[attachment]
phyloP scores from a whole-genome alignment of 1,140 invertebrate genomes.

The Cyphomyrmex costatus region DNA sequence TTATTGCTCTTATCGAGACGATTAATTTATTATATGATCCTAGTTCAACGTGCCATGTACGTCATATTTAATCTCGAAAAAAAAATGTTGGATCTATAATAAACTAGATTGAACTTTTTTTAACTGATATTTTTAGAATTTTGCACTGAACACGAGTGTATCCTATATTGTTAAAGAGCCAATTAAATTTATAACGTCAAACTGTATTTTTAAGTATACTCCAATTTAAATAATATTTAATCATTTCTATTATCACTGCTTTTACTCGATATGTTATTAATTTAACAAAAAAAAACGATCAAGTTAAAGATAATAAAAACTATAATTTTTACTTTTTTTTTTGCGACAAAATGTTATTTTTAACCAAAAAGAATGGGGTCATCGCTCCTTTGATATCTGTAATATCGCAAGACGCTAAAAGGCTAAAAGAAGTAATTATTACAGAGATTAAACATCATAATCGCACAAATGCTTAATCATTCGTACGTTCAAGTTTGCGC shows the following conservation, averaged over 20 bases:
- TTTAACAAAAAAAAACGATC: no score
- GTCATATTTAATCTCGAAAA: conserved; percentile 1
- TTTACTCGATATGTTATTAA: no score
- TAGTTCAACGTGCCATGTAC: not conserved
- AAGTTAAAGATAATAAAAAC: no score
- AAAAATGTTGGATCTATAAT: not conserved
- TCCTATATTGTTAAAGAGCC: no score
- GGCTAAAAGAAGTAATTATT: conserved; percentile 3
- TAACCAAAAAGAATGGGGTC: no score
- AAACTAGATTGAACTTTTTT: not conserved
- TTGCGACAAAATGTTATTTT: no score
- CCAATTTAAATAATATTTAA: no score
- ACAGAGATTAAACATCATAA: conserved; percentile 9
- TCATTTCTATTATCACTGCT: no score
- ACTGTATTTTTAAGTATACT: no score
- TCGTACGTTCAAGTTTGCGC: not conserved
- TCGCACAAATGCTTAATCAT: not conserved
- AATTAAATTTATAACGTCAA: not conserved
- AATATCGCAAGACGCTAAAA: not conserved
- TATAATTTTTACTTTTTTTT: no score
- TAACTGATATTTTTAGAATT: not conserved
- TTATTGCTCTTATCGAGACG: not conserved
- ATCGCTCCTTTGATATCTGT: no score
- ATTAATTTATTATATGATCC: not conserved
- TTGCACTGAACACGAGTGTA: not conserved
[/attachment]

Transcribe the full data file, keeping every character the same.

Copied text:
phyloP scores from a whole-genome alignment of 1,140 invertebrate genomes.

The Cyphomyrmex costatus region DNA sequence TTATTGCTCTTATCGAGACGATTAATTTATTATATGATCCTAGTTCAACGTGCCATGTACGTCATATTTAATCTCGAAAAAAAAATGTTGGATCTATAATAAACTAGATTGAACTTTTTTTAACTGATATTTTTAGAATTTTGCACTGAACACGAGTGTATCCTATATTGTTAAAGAGCCAATTAAATTTATAACGTCAAACTGTATTTTTAAGTATACTCCAATTTAAATAATATTTAATCATTTCTATTATCACTGCTTTTACTCGATATGTTATTAATTTAACAAAAAAAAACGATCAAGTTAAAGATAATAAAAACTATAATTTTTACTTTTTTTTTTGCGACAAAATGTTATTTTTAACCAAAAAGAATGGGGTCATCGCTCCTTTGATATCTGTAATATCGCAAGACGCTAAAAGGCTAAAAGAAGTAATTATTACAGAGATTAAACATCATAATCGCACAAATGCTTAATCATTCGTACGTTCAAGTTTGCGC shows the following conservation, averaged over 20 bases:
- TTTAACAAAAAAAAACGATC: no score
- GTCATATTTAATCTCGAAAA: conserved; percentile 1
- TTTACTCGATATGTTATTAA: no score
- TAGTTCAACGTGCCATGTAC: not conserved
- AAGTTAAAGATAATAAAAAC: no score
- AAAAATGTTGGATCTATAAT: not conserved
- TCCTATATTGTTAAAGAGCC: no score
- GGCTAAAAGAAGTAATTATT: conserved; percentile 3
- TAACCAAAAAGAATGGGGTC: no score
- AAACTAGATTGAACTTTTTT: not conserved
- TTGCGACAAAATGTTATTTT: no score
- CCAATTTAAATAATATTTAA: no score
- ACAGAGATTAAACATCATAA: conserved; percentile 9
- TCATTTCTATTATCACTGCT: no score
- ACTGTATTTTTAAGTATACT: no score
- TCGTACGTTCAAGTTTGCGC: not conserved
- TCGCACAAATGCTTAATCAT: not conserved
- AATTAAATTTATAACGTCAA: not conserved
- AATATCGCAAGACGCTAAAA: not conserved
- TATAATTTTTACTTTTTTTT: no score
- TAACTGATATTTTTAGAATT: not conserved
- TTATTGCTCTTATCGAGACG: not conserved
- ATCGCTCCTTTGATATCTGT: no score
- ATTAATTTATTATATGATCC: not conserved
- TTGCACTGAACACGAGTGTA: not conserved